Centrists Demand Smaller Budget, But It's Unclear What They'd Cut

Republicans and some conservative Democrats have adopted a simple refrain in opposition to President Obama's budget: it's too big.

On Monday, Senate leaders brought placards before the press to demonstrate rising debt levels, and they assembled again on Tuesday to drive home the point. Obama was peppered with questions about the size of the deficit during his prime-time press conference Tuesday night.

The centrist Senators -- some of whom have been dubbed "ConservaDems" by MSNBC's Rachel Maddow -- who could decide the budget's fate have been parroting that line. They played the same role during the stimulus debate, persuading negotiators to shave some money off the top to get their support.

These "moderates" won the stimulus debate messaging battle when they hammered at its size. But the moment they suggested specific cuts, they started losing. Cut education? Cut healthcare? Cut funding for renewable energy?

This time around, they'll wait as long as they can to propose specific cuts.

"I'm very concerned that the levels of debt that the president's budget would entail are simply unsustainable and would pose a significant threat to the health of our economy," said Sen. Susan Collins, a Maine Republican who plays a pivotal role in Senate negotiations. "I've had conversations with several centrist Democrats who have exactly the same concerns I do."

Well, what would you cut? "One of the areas I would look at are the huge agricultural subsidies," she said. Those farm payments are one of the few cuts Obama has already proposed, which Collins added was "to his credit."

Anything else? "I thought I did pretty well coming up with one right off the top of my head," she said.

Obama, at his presser Tuesday night, urged Republicans to come up with an alternative budget and insisted theirs would still have large deficits but would be missing beneficial investments in health care, energy and education.

"And there's an interesting reason why some of these critics haven't put out their own budget. I mean, we haven't seen an alternative budget out of them," said Obama.

"And the reason is because they know that, in fact, the biggest driver of long-term deficits are the huge healthcare costs that we've got out here that we're going to have to tackle and we -- that if we don't deal with some of the structural problems in our deficit, ones that were here long before I got here, then we're going to continue to see some of the problems in those out-years."

Collins and other centrists take the opposite approach, arguing that additional tax revenues should be used to pay down the debt (as President Clinton did) rather than to invest in long-term efforts.

Sen. Mary Landrieu (D-La.) said she leans no on Obama's budget because of its size but is open to being convinced. She's not looking forward to cutting it, however. "That's always the problem. How to cut back and what to cut back," she said.

Yet the main change that Landrieu would like to see highlights the political contradiction at work. Tax hikes on independent oil and gas producers, many of whom operate in the Gulf, she said, are a "non-starter." Removing that tax hike, though, increases the deficit.

Sen. Tom Carper (D-Del.), who was one of the Democrats negotiating over the size of the stimulus, agreed that cutting particular programs is the hardest part. So he hopes to focus on waste, overpayments and uncollected taxes. He cited the $400 billion "tax gap" -- the difference between collected taxes and the amount owed -- as well as billions that could be recouped in accidental overpayments to contractors and Medicare and Medicaid providers. Collecting unpaid taxes, however, costs money up front, as does reducing overpayments.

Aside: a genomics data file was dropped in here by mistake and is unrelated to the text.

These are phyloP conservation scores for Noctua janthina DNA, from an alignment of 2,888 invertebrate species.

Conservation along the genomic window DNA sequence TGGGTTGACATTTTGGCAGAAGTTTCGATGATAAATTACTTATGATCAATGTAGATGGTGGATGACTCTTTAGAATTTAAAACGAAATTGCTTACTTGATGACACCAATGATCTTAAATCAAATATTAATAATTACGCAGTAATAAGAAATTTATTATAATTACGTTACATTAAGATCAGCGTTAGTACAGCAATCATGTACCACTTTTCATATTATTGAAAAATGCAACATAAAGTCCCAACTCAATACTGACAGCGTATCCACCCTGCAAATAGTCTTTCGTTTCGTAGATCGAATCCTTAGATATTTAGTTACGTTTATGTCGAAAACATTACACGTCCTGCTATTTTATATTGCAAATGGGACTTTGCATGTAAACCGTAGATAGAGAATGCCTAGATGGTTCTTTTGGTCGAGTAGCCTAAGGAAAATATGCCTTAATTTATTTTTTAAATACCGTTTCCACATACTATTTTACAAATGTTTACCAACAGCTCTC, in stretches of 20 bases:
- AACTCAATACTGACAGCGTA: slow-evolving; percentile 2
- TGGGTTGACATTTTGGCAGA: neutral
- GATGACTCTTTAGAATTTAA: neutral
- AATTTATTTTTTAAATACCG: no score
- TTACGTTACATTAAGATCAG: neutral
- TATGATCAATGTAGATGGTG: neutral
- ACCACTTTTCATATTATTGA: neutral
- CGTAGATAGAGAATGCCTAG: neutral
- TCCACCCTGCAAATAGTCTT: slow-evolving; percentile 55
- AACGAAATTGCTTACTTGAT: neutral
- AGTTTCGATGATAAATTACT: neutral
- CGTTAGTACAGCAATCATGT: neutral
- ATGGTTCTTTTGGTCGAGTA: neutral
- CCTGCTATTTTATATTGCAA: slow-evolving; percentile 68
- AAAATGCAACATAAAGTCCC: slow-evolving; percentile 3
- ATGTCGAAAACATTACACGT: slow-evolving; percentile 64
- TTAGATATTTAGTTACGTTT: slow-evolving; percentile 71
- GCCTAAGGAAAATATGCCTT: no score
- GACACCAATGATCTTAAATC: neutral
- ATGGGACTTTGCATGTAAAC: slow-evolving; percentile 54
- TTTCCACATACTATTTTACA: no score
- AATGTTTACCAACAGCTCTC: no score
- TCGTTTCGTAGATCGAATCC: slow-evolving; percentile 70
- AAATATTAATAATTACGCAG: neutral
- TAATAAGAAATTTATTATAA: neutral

But it's politically easier than going after healthcare or raising taxes. "Before we raise taxes, why don't we collect the taxes that are owed to the extent we can?" he asked.

While moderates walk softly on particular programs and beat government in general with a big stick, liberals are getting fed up. A progressive group recently announced campaign-style attacks on wayward Democrats. And the threat of pushing through major policy changes using a parliamentary maneuver known as reconciliation -- where only 50 votes would be needed -- is ever present.

"I think it's more of a threat than a reality," said Collins of reconciliation, made "in the hopes that it will give them leverage going along."

Leverage with whom? "Probably, uh -- well, I don't want to speculate on the motivations of others. I mean, you'd have to ask them," said the mild-mannered Collins, coming unusually close to a direct shot at Democratic leaders in the notoriously polite chamber.

"Reconciliation should not be used to impose a major policy change. It's unfair to those who hold a minority view," Collins added.

Isn't that undemocratic? Collins was asked why she and a handful of senators should wield so much power over the nation's policy.

"I don't really think I have all that much power but I'm glad you think so," she said, laughing.

"I don't think it has anything to do with the power structure of moderates," she added. "People want to see healthcare reform, want to see us deal with major issues, but not in an undemocratic fashion. I think people want to see fuller debate and deliberation and more involvement by the minority."

But isn't the need for 60 votes undemocratic? Didn't the nation have a full debate, followed by an election in which people voted for major change?

"I disagree totally with that," said Collins. "I do not believe the American people voted to short circuit debate and prevent people with a minority view on both sides of the aisle from having the ability to amend a bill."